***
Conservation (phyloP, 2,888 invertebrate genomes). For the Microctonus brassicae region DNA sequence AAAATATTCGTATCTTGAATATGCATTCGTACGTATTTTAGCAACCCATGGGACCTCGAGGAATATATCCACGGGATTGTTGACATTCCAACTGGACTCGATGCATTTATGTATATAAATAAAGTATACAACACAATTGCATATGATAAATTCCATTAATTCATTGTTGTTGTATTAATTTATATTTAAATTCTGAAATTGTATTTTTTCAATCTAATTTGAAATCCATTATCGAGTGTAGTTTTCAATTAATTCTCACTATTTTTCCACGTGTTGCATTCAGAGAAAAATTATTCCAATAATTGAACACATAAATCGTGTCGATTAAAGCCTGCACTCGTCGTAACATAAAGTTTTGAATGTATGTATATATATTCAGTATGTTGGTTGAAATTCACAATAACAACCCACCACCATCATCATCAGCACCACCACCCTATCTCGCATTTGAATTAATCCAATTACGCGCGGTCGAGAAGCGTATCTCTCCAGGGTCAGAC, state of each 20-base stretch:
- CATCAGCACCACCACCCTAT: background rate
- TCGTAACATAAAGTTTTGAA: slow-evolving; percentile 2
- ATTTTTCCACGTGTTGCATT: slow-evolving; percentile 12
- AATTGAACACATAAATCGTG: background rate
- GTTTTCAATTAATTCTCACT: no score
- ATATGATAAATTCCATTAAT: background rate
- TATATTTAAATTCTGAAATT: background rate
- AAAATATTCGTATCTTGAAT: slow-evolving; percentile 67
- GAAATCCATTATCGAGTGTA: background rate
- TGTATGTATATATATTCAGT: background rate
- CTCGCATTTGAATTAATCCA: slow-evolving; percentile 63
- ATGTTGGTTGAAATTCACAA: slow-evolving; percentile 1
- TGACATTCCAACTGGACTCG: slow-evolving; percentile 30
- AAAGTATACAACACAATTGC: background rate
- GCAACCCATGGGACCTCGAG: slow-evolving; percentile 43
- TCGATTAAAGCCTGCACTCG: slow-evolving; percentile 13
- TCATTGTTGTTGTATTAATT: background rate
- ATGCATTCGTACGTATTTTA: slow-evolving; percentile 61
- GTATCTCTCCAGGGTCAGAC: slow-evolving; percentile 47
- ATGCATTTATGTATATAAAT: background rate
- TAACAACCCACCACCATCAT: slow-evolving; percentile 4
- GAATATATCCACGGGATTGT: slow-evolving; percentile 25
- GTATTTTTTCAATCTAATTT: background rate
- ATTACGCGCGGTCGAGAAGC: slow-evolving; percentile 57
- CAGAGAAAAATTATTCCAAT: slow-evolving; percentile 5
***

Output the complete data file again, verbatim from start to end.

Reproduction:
Conservation (phyloP, 2,888 invertebrate genomes). For the Microctonus brassicae region DNA sequence AAAATATTCGTATCTTGAATATGCATTCGTACGTATTTTAGCAACCCATGGGACCTCGAGGAATATATCCACGGGATTGTTGACATTCCAACTGGACTCGATGCATTTATGTATATAAATAAAGTATACAACACAATTGCATATGATAAATTCCATTAATTCATTGTTGTTGTATTAATTTATATTTAAATTCTGAAATTGTATTTTTTCAATCTAATTTGAAATCCATTATCGAGTGTAGTTTTCAATTAATTCTCACTATTTTTCCACGTGTTGCATTCAGAGAAAAATTATTCCAATAATTGAACACATAAATCGTGTCGATTAAAGCCTGCACTCGTCGTAACATAAAGTTTTGAATGTATGTATATATATTCAGTATGTTGGTTGAAATTCACAATAACAACCCACCACCATCATCATCAGCACCACCACCCTATCTCGCATTTGAATTAATCCAATTACGCGCGGTCGAGAAGCGTATCTCTCCAGGGTCAGAC, state of each 20-base stretch:
- CATCAGCACCACCACCCTAT: background rate
- TCGTAACATAAAGTTTTGAA: slow-evolving; percentile 2
- ATTTTTCCACGTGTTGCATT: slow-evolving; percentile 12
- AATTGAACACATAAATCGTG: background rate
- GTTTTCAATTAATTCTCACT: no score
- ATATGATAAATTCCATTAAT: background rate
- TATATTTAAATTCTGAAATT: background rate
- AAAATATTCGTATCTTGAAT: slow-evolving; percentile 67
- GAAATCCATTATCGAGTGTA: background rate
- TGTATGTATATATATTCAGT: background rate
- CTCGCATTTGAATTAATCCA: slow-evolving; percentile 63
- ATGTTGGTTGAAATTCACAA: slow-evolving; percentile 1
- TGACATTCCAACTGGACTCG: slow-evolving; percentile 30
- AAAGTATACAACACAATTGC: background rate
- GCAACCCATGGGACCTCGAG: slow-evolving; percentile 43
- TCGATTAAAGCCTGCACTCG: slow-evolving; percentile 13
- TCATTGTTGTTGTATTAATT: background rate
- ATGCATTCGTACGTATTTTA: slow-evolving; percentile 61
- GTATCTCTCCAGGGTCAGAC: slow-evolving; percentile 47
- ATGCATTTATGTATATAAAT: background rate
- TAACAACCCACCACCATCAT: slow-evolving; percentile 4
- GAATATATCCACGGGATTGT: slow-evolving; percentile 25
- GTATTTTTTCAATCTAATTT: background rate
- ATTACGCGCGGTCGAGAAGC: slow-evolving; percentile 57
- CAGAGAAAAATTATTCCAAT: slow-evolving; percentile 5